What to do before, during, and after a hurricane or storm event

Canada experiences a variety of wind events, from microbursts to tornadoes to hurricanes. Although scientists do not fully understand the link between storms and climate change, studies show an increase power and density.

And, with population and development increasing in vulnerable areas, storms and hurricanes pose a serious threat to Canadians, according to Institute for Catastrophic Loss Reduction (ICLR). Although there is not much that can be done to prevent wind damage, homeowners and business owners should take steps to protect themselves and minimize damage to their property.

Canada experiences more hurricanes than any other country except the US (80 on average, per year). “Tornadoes can easily uproot trees, overturn cars, and demolish buildings with winds of over 480 km/h. They can stretch over three kilometers and travel over 100 kilometers,” according to ICLR.

Tornado “season” occurs between April and September, peaking in June and July, but tornadoes and hurricanes can occur at any time of the year, anywhere in Canada. However, they are most common in interior British Columbia, southern Alberta, Saskatchewan, Manitoba, Ontario, and Quebec, and western New Brunswick.

The latest report is a Northern Tornadoes Project (NTP), a partnership between Western University and ImpactWX to better identify storm events in Canada, has confirmed 100 storms across the country in the past year. NTP works closely with Environment and Climate Change Canada and the Institute for Catastrophic Loss Reduction, Instant Weather, and CatIQ.

The NTP report found that 12 percent of the storm in Canada was triggered by a tornado warning from Environment Canada – and more than 70 percent hit without any tornado warning. So how can businesses prepare for violent storm events, especially if they are not warned?

“It’s wise for everyone to be prepared for these types of events, especially if you’re in an area prone to high winds and hurricanes, like southern Alberta,” says John McCreedy, Risk Services Manager, P&C Western Region, with Northbridge Insurance. .

Here are tips on how to prepare for a hurricane, what to do in the event of a hurricane, and ways to recover afterward.

Tornado preparation

“If you have policies and procedures in place and emergency plans to keep the business going, this can save you a lot of grief after an incident,” says McCreedy.

Continue with these policies and procedures with employees at least quarterly (or monthly, if you are in high-risk areas) and conduct exercise. Make sure you have an emergency contact list and all documents are kept in a safe place.

The easiest way to protect your home from a hurricane or hurricane is to stay on top of maintenance. For example, repair the shingles on your roof and repair any cracks in the siding, doors, and windows. “If you have a cracked window, when the storm comes there’s a chance the windows will shatter,” he says.

If you are in a hurricane-prone area, such as southern Alberta, there are several steps you can take to prepare for a severe storm:

  • Make sure your roof and roof are hurricane rated
  • If you have a gable roof, make sure it is properly constructed
  • Make sure that the bay vents and soffits are securely attached to the roof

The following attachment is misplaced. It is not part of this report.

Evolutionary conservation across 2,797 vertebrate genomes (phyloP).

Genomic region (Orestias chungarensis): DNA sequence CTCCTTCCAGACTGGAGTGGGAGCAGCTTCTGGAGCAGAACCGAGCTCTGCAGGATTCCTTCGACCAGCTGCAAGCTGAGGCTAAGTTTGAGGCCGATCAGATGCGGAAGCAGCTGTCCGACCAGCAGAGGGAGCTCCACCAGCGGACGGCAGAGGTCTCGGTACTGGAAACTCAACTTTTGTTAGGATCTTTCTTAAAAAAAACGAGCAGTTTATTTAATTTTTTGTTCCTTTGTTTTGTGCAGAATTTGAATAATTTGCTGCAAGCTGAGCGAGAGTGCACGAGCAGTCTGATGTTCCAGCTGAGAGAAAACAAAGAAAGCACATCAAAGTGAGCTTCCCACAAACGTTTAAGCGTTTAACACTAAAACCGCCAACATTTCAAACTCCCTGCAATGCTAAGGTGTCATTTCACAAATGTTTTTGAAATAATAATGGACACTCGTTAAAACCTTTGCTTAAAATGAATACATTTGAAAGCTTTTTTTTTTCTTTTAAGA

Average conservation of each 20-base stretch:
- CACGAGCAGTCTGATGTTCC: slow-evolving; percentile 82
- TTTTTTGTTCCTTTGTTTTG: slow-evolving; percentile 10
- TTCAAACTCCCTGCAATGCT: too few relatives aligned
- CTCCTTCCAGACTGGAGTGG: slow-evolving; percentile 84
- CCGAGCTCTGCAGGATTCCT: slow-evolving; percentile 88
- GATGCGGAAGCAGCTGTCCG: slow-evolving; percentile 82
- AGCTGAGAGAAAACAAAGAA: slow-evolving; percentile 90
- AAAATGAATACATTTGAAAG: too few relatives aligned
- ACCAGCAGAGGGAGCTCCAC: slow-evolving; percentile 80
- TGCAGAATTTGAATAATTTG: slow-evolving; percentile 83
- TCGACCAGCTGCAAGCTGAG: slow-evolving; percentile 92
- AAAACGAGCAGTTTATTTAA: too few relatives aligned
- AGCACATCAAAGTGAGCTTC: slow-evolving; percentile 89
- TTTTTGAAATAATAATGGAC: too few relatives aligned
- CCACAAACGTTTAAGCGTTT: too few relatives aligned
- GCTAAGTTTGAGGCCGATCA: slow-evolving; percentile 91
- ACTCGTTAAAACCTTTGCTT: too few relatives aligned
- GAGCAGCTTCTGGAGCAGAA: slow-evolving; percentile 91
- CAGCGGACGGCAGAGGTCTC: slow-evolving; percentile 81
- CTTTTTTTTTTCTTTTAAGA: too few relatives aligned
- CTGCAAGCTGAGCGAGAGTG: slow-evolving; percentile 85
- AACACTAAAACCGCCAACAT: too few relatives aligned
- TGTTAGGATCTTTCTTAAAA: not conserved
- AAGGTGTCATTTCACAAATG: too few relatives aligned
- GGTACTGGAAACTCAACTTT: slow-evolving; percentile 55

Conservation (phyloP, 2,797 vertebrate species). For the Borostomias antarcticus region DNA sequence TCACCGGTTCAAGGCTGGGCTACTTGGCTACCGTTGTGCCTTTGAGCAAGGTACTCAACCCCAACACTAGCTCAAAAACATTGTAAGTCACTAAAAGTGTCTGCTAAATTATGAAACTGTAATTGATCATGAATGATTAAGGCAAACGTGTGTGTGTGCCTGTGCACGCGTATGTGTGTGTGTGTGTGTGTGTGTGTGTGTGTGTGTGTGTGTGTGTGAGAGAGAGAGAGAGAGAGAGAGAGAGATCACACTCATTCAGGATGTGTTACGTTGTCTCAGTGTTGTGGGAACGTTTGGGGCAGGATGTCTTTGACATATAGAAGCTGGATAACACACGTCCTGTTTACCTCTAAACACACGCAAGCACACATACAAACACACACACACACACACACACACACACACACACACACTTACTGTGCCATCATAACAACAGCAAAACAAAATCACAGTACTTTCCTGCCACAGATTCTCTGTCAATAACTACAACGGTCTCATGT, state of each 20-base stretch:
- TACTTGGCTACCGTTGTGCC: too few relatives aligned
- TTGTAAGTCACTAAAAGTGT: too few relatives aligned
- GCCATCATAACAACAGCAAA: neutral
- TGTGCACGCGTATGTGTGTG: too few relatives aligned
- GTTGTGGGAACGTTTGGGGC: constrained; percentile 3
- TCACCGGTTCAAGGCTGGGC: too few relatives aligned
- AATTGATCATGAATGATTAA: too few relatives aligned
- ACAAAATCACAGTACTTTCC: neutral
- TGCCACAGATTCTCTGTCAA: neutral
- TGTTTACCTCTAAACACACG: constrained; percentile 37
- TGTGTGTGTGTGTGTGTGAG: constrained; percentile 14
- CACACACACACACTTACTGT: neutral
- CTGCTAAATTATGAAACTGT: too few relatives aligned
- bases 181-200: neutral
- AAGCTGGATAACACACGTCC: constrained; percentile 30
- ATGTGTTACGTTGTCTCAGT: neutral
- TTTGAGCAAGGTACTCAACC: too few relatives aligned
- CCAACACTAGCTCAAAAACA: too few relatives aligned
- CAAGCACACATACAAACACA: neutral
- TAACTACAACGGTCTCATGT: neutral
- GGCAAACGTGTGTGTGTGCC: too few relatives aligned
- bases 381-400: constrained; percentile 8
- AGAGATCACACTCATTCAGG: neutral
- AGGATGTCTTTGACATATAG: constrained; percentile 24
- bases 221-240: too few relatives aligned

• Make sure doors are tight and secure (including garage doors).
  • Security storage facilities and storage facilities
  • If you are rebuilding or renovating, consider storm-proofing your roof

During the storm

Stay on top of weather alerts – on your phone, radio, or TV, so you know if there’s a tornado warning and if you need to take cover (you probably won’t notice the details).

“One of the easiest things you can do – and it’s free – is to close all your windows and doors. When the wind comes through the window it changes the pressure inside your house and that’s when your roof starts to lift,” says McCreedy. This includes shutting off any ventilation.

Turn off the gas and electricity if you can. He said: “If a storm knocks down a gas line and starts a fire, then the wind will take your mind off of it.”

If you have been doing regular exercises with your employees, it can help reduce the fear of actual situations. “The first thing you want to protect is your employees,” says McCreedy. Communicate freely. Make sure you have emergency equipment and people know what to do. “

After the storm

One of the first calls you should make after a tornado or hurricane is to your insurance broker, who can provide you with the following advice. Also communicate regularly with employees, customers, and government officials.

No one should enter a damaged building until it has been cleared by authorities, especially if the roof has been removed or power lines are down. “You want to make sure the place is 100 percent safe before anyone comes back,” McCreedy says. “Fire officials may need to check the area and make sure there is no air escaping from the building.”

Although you can’t prevent a hurricane or hurricane, being prepared can help slow down the recovery process. For example, having a business continuity plan in place – so employees can work from home and/or customers can order products online – can help prevent further business losses.

“Knowing what to do before, during, and after an event can benefit you,” says McCreedy. “While it won’t prevent anything serious from happening, it will help you heal and can save lives.”

Make sure you are covered

No matter how hard you try, things can still happen. And if this happens, having the right information is essential. To learn more about how insurance can help protect your business and your policy, visit our business insurance page